It’s all worth it, if you want it. It’s the indescribable sense of wonder that children make you feel, the way they look at you with such trust in their eyes–the way they believe that you can fix everything that goes wrong. Watching them sleep, seeing them succeed, being their biggest cheerleader–that’s what it’s all about. Watching them grow up is a sad and amazing experience all at once–sad because the older they get, the more independent they become–and amazing for the same reason.

But when all is said and done, there should be no arguing involved. It’s a very personal choice that only you should make. If you want to become a parent, then do it. But if you’re not “parentally inclined,” don’t allow yourself to be pressured by your family, your friends or society. Follow your gut, and you’ll end up in the right place, one way or another.

What do you think? Have you judged (or been judged) because of parental status? Tell me in the comments!




Beyond Statistics: Portrait of a Former Teen Mom

Defining Mom: In Praise of All Types of Mothers

There was a time in my life when I heard the word “mother” and associated it only with a woman who had given birth to and/or raised a child from birth.

But as I have grown, and since I have had my own children, I have come to understand motherhood in an entirely different way.

Now I know that giving birth to a child doesn’t automatically earn one the title of “mother,” nor does adopting a child.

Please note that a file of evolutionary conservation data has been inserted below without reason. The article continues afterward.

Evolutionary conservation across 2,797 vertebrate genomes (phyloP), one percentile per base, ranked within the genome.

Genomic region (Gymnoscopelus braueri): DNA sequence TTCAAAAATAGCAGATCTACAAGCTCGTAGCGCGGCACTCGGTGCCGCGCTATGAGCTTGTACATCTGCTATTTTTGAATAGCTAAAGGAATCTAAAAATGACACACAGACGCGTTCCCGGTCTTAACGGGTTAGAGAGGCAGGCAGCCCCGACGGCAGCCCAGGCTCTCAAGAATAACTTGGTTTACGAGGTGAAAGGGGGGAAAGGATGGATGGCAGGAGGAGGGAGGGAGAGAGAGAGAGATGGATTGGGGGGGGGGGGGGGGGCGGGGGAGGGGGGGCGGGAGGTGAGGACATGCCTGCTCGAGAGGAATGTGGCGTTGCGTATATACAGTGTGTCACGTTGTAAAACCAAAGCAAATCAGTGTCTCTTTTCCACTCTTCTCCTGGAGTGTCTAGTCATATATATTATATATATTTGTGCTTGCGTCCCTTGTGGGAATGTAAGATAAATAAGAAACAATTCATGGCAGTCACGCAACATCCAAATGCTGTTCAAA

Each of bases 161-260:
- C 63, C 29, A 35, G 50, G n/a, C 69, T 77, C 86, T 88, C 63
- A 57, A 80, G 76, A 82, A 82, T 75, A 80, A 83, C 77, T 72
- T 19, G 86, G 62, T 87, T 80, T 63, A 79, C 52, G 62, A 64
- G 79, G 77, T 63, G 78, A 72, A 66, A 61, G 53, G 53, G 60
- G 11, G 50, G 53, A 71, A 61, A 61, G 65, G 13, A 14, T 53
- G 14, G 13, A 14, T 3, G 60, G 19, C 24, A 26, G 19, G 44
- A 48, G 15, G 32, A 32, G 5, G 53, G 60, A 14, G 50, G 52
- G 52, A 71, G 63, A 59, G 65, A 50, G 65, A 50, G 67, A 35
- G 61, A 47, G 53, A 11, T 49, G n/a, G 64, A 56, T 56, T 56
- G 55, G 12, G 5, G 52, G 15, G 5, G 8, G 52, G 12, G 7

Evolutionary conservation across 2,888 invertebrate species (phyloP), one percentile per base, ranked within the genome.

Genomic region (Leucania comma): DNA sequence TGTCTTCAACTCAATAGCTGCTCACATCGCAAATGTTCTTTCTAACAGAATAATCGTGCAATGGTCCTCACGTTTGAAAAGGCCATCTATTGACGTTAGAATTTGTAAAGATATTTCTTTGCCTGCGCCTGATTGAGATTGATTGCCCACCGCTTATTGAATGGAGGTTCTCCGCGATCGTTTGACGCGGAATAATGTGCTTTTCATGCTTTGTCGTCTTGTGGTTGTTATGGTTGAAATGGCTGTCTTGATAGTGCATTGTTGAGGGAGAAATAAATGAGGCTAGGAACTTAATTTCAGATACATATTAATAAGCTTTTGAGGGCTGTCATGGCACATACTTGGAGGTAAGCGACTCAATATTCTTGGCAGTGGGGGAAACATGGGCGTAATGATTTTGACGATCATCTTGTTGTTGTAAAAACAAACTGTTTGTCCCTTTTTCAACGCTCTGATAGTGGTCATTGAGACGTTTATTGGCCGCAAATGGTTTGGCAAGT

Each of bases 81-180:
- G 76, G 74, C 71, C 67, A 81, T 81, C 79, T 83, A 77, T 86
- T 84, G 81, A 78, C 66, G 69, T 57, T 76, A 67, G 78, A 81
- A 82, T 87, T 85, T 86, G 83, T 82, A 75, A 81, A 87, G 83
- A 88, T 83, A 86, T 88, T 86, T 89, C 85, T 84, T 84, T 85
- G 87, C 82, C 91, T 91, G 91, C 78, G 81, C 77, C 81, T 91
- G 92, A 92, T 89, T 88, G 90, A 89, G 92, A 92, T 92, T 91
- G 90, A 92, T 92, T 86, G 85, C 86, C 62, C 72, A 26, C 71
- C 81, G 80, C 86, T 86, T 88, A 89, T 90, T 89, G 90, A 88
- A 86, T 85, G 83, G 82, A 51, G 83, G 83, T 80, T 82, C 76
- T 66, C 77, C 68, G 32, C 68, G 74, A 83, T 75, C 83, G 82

All types of mothers deserve to be lifted up. But what makes one a “real” mother?

Mothers, as far as I’m concerned, have a few particular common qualities. They truly know the meaning of the word unconditional. True mothers unconditionally love, they unconditionally support. A true mother will always look at those she loves and see their best qualities, and she will never betray their trust.

Her loved ones can always count on her to pick them up when they fall and to celebrate with them when they succeed. She may offer constructive criticism, but she does not berate and destroy. A true mother always has the best interest of her loved ones at the forefront of her mind and of her actions.

Some mothers have biological children, others have adopted or step or foster children. Some are pet parents, others are loving aunts and grandmothers and godmothers and friends.

Some mothers take care of everyone around them, but have no children of their own. Others have their own children and “adopt” many more in their hearts. And, despite the fact that many people will adamantly disagree with me, I believe that some mothers are even men.

Some people only have one mother, but most often, people have many mothers throughout their lives. In addition to their biological and/or adopted mothers, some people are lucky enough to have mothers-in-law who treat them as their own. Other people find mothers in teachers, friends, neighbors, nannies.

There are all kinds of mothers, all around each of us. Today, celebrate all of the mothers in your life, not just the one you call “Mom.”